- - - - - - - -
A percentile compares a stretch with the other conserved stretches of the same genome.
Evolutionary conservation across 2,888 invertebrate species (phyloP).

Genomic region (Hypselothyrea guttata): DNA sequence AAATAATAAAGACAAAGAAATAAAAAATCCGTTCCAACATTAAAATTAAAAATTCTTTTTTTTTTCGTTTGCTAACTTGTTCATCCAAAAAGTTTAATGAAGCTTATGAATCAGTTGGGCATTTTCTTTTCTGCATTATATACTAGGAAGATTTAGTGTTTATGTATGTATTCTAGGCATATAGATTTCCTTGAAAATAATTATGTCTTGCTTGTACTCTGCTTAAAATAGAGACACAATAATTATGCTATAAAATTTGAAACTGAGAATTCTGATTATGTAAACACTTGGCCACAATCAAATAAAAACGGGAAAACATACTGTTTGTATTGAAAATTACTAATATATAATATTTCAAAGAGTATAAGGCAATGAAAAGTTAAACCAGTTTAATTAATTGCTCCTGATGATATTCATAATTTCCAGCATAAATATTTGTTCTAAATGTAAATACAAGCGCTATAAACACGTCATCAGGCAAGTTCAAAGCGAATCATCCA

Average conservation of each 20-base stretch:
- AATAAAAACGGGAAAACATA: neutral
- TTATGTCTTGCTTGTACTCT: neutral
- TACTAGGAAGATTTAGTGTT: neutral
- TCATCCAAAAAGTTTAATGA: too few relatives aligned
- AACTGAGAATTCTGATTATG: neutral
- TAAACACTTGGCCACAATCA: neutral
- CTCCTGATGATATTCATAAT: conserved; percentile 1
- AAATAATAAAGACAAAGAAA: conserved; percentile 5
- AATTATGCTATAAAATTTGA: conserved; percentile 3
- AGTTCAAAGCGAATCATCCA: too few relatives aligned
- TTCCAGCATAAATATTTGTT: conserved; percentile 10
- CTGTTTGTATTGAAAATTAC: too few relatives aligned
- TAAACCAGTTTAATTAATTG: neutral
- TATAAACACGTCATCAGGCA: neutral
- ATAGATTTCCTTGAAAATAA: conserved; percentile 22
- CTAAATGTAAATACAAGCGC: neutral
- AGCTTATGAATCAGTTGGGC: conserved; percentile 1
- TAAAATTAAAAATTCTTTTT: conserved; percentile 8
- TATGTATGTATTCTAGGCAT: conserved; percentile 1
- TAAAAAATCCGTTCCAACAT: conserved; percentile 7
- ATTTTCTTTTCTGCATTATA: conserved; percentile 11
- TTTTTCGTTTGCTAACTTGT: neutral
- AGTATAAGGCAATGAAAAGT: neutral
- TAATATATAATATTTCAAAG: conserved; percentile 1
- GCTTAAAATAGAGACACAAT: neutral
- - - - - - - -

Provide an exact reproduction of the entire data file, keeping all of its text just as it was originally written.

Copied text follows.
A percentile compares a stretch with the other conserved stretches of the same genome.
Evolutionary conservation across 2,888 invertebrate species (phyloP).

Genomic region (Hypselothyrea guttata): DNA sequence AAATAATAAAGACAAAGAAATAAAAAATCCGTTCCAACATTAAAATTAAAAATTCTTTTTTTTTTCGTTTGCTAACTTGTTCATCCAAAAAGTTTAATGAAGCTTATGAATCAGTTGGGCATTTTCTTTTCTGCATTATATACTAGGAAGATTTAGTGTTTATGTATGTATTCTAGGCATATAGATTTCCTTGAAAATAATTATGTCTTGCTTGTACTCTGCTTAAAATAGAGACACAATAATTATGCTATAAAATTTGAAACTGAGAATTCTGATTATGTAAACACTTGGCCACAATCAAATAAAAACGGGAAAACATACTGTTTGTATTGAAAATTACTAATATATAATATTTCAAAGAGTATAAGGCAATGAAAAGTTAAACCAGTTTAATTAATTGCTCCTGATGATATTCATAATTTCCAGCATAAATATTTGTTCTAAATGTAAATACAAGCGCTATAAACACGTCATCAGGCAAGTTCAAAGCGAATCATCCA

Average conservation of each 20-base stretch:
- AATAAAAACGGGAAAACATA: neutral
- TTATGTCTTGCTTGTACTCT: neutral
- TACTAGGAAGATTTAGTGTT: neutral
- TCATCCAAAAAGTTTAATGA: too few relatives aligned
- AACTGAGAATTCTGATTATG: neutral
- TAAACACTTGGCCACAATCA: neutral
- CTCCTGATGATATTCATAAT: conserved; percentile 1
- AAATAATAAAGACAAAGAAA: conserved; percentile 5
- AATTATGCTATAAAATTTGA: conserved; percentile 3
- AGTTCAAAGCGAATCATCCA: too few relatives aligned
- TTCCAGCATAAATATTTGTT: conserved; percentile 10
- CTGTTTGTATTGAAAATTAC: too few relatives aligned
- TAAACCAGTTTAATTAATTG: neutral
- TATAAACACGTCATCAGGCA: neutral
- ATAGATTTCCTTGAAAATAA: conserved; percentile 22
- CTAAATGTAAATACAAGCGC: neutral
- AGCTTATGAATCAGTTGGGC: conserved; percentile 1
- TAAAATTAAAAATTCTTTTT: conserved; percentile 8
- TATGTATGTATTCTAGGCAT: conserved; percentile 1
- TAAAAAATCCGTTCCAACAT: conserved; percentile 7
- ATTTTCTTTTCTGCATTATA: conserved; percentile 11
- TTTTTCGTTTGCTAACTTGT: neutral
- AGTATAAGGCAATGAAAAGT: neutral
- TAATATATAATATTTCAAAG: conserved; percentile 1
- GCTTAAAATAGAGACACAAT: neutral